US-China tech war: Washington’s latest unverified list hits at the most vulnerable parts of China’s technology supply chain

The addition of Chinese entities to an export watch list by the US government last week sparked alarm in Beijing, as the move tightened the stranglehold on China’s technological supply chain by striking at its most vulnerable parts.
The US Commerce Department added 33 Chinese entities to its unverified list (UVL), citing the inability to verify their end users. These entities include laser component and pharmaceutical manufacturers, government research labs, and two universities. To do business with US suppliers, Chinese companies on the list must provide additional documentation and undergo other checks.
According to Zhou Mi, a senior researcher at the Chinese Academy of International Trade and Economic Cooperation under the Ministry of Commerce, the move has “created new shocks to the supply chain’s stability.”
The list would drive a wedge between China and the United States, he said, because it would “affect future international economic cooperation and harm the interests of all parties.”

The UVL is different from the more well-known Entity List, which restricts access to US exports unless the exporter obtains a licence. China’s largest chipmaker, Semiconductor Manufacturing International Corp. (SMIC), and Huawei Technologies, the country’s largest telecommunications infrastructure builder, are among the 300 Chinese companies on the Entity List.
The new names on the UVL aren’t household names like SMIC or Huawei, but they’re part of a group of industrial and technology companies Beijing is counting on to help China survive, if not win, its technology rivalry with the United States.
Shanghai Micro Electronics Equipment (Group) is at the heart of China’s drive to become self-sufficient in semiconductor production, and it is the country’s best hope for producing lithographic machines, which are essential in semiconductor production.

The only pharmaceutical company on the list, Wuxi Biologics, is researching and conducting clinical trials for Covid-19 antibody drugs. In China’s aviation industry, AECC South Industry and China National Erzhong Group Deyang Wanhang Die Forging are important suppliers.
While it’s unclear how much these companies rely on US components or software to stay afloat, it’s clear that China’s access to US solutions in these key areas will be harmed.
Even though it is not an outright ban, Gary Ng, senior economist for Asia Pacific at investment bank Natixis, believes that inclusion on the UVL will make the process of acquiring certain US technologies longer and more complicated due to the additional paperwork.

The only pharmaceutical company on the list, Wuxi Biologics, is researching and conducting clinical trials for Covid-19 antibody drugs. In China’s aviation industry, AECC South Industry and China National Erzhong Group Deyang Wanhang Die Forging are important suppliers.
While it’s unclear how much these companies rely on US components or software to stay afloat, it’s clear that China’s access to US solutions in these key areas will be harmed.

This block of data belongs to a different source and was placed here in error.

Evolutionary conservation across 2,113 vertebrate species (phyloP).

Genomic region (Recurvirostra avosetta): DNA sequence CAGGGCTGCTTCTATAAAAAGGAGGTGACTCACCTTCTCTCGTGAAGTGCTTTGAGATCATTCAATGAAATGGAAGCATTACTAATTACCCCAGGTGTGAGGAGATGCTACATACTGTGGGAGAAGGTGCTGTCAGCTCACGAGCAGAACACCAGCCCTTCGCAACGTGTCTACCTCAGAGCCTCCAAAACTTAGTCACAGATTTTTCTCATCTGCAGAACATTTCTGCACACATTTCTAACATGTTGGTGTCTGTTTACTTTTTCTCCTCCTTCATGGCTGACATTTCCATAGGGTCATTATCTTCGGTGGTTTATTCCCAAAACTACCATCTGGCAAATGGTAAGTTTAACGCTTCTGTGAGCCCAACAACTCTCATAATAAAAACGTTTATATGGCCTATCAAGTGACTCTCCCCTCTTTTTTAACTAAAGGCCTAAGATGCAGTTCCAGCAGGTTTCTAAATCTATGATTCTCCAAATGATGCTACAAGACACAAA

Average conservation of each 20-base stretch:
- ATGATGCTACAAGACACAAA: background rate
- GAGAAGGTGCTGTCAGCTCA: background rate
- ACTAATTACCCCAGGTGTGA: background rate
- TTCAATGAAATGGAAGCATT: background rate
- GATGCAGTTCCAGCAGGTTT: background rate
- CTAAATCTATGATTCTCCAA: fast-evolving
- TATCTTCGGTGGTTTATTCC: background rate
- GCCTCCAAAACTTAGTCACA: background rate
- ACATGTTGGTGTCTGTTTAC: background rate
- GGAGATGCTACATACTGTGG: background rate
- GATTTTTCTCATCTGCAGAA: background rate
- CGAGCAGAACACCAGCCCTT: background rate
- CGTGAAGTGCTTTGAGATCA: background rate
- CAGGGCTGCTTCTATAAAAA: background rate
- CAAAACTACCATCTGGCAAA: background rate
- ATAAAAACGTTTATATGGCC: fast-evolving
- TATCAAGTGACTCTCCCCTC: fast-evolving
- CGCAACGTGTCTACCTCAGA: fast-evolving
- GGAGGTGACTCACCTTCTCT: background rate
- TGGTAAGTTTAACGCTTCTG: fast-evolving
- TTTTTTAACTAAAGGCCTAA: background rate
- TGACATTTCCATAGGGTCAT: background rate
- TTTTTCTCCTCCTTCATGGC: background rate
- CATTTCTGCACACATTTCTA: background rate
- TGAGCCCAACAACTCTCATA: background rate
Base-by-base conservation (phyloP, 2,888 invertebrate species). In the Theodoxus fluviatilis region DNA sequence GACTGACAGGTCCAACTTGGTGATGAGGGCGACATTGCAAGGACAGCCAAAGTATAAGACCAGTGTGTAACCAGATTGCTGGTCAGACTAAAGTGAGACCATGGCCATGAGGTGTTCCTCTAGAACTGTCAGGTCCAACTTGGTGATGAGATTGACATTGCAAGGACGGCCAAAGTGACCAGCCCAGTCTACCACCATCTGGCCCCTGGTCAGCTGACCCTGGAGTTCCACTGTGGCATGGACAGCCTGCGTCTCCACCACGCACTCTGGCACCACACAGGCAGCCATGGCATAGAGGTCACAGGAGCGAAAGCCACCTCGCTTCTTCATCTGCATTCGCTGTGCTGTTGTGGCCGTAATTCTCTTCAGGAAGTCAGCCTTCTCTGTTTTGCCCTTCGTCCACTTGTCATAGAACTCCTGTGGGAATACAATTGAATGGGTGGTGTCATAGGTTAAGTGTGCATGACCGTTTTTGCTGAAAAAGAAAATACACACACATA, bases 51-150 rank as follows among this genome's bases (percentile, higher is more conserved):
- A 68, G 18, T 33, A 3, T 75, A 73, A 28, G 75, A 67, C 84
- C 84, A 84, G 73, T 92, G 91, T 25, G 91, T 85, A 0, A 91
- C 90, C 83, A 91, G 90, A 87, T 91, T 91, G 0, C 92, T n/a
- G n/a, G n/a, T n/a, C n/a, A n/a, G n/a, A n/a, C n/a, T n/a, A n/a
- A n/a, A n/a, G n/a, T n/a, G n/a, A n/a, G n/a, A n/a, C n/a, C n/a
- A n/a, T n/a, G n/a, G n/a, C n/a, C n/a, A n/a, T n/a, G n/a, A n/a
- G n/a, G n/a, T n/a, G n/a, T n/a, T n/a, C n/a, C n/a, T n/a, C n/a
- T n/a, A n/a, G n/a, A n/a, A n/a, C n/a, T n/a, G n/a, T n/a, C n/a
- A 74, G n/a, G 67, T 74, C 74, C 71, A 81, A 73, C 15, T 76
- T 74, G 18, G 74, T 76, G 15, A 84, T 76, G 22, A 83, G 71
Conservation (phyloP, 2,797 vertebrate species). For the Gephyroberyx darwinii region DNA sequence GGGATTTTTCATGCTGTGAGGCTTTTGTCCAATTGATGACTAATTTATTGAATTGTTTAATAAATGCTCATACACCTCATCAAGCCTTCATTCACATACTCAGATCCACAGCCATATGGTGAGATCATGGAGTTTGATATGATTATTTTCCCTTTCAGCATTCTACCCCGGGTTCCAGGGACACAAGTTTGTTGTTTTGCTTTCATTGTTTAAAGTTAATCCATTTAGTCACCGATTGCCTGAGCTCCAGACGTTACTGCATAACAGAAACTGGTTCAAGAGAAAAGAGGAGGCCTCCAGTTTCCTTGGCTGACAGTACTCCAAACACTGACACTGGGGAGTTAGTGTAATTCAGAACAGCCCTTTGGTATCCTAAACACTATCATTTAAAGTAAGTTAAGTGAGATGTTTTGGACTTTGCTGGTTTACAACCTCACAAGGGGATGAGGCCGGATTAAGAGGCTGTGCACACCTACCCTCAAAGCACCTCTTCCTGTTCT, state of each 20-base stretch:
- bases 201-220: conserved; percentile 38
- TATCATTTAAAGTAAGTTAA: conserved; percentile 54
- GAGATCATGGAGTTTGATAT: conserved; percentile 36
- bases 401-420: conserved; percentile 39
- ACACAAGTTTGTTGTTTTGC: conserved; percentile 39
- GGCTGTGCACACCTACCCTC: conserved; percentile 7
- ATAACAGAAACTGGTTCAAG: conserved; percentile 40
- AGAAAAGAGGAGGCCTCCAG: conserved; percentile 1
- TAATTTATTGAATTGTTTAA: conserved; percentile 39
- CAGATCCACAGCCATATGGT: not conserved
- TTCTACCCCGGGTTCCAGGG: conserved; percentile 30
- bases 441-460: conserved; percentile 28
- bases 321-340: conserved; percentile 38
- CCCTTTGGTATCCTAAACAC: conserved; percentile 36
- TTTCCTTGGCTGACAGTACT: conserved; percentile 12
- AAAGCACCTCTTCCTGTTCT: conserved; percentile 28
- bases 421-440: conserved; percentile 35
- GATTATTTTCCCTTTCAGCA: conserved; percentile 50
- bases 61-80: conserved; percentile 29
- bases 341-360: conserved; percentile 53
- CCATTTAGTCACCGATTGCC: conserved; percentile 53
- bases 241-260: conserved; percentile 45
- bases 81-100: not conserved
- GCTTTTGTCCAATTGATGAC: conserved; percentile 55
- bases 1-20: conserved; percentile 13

Even though it is not an outright ban, Gary Ng, senior economist for Asia Pacific at investment bank Natixis, believes that inclusion on the UVL will make the process of acquiring certain US technologies longer and more complicated due to the additional paperwork.

ChuZhou HKC Optoelectronics Technology, which gets about 40% of its glass substrates from a US supplier, is one of the top three Chinese LCD panel makers, challenging South Korean competitors’ dominance.
Zhuzhou CRRC Special Equipment Technology, one of Hunan’s “specialised, refined, unique, and innovative” companies, has produced technology and specialty equipment that has been widely used in high-speed rail systems, urban transportation systems, and factory automated production systems.
China’s Commerce Ministry said last week that the US has weaponized its export control regulation for “political repression” and “economic bullying,” adding that the move is harmful to both Chinese and US interests.
According to Cui Fang, a professor at the University of International Business and Economics’ School of International Trade and Economics in Beijing, the US government has been generalising the concept of national security to increase trade restrictions in recent years.
Investors in publicly traded companies linked to some of the named entities rushed to liquidate their positions. Wuxi Biologics, a Hong Kong-listed company, dropped more than 34% on Thursday, though some analysts thought the drop was exaggerated.
In a research note, Morningstar’s senior equity analyst Jay Lee said, “Looking at Wuxi’s long-term business model, its fortunes lie on the customer side, not the supplier side.” “Even if we imagine a hypothetical scenario in which Wuxi is prohibited from purchasing US technology for an indefinite period of time, we believe it will eventually overcome the disruption and find new suppliers.”
Companies on the UVL could, in theory, be removed under certain circumstances. The US government removed 40 entities from the list in October 2020, including several Chinese schools and institutions.

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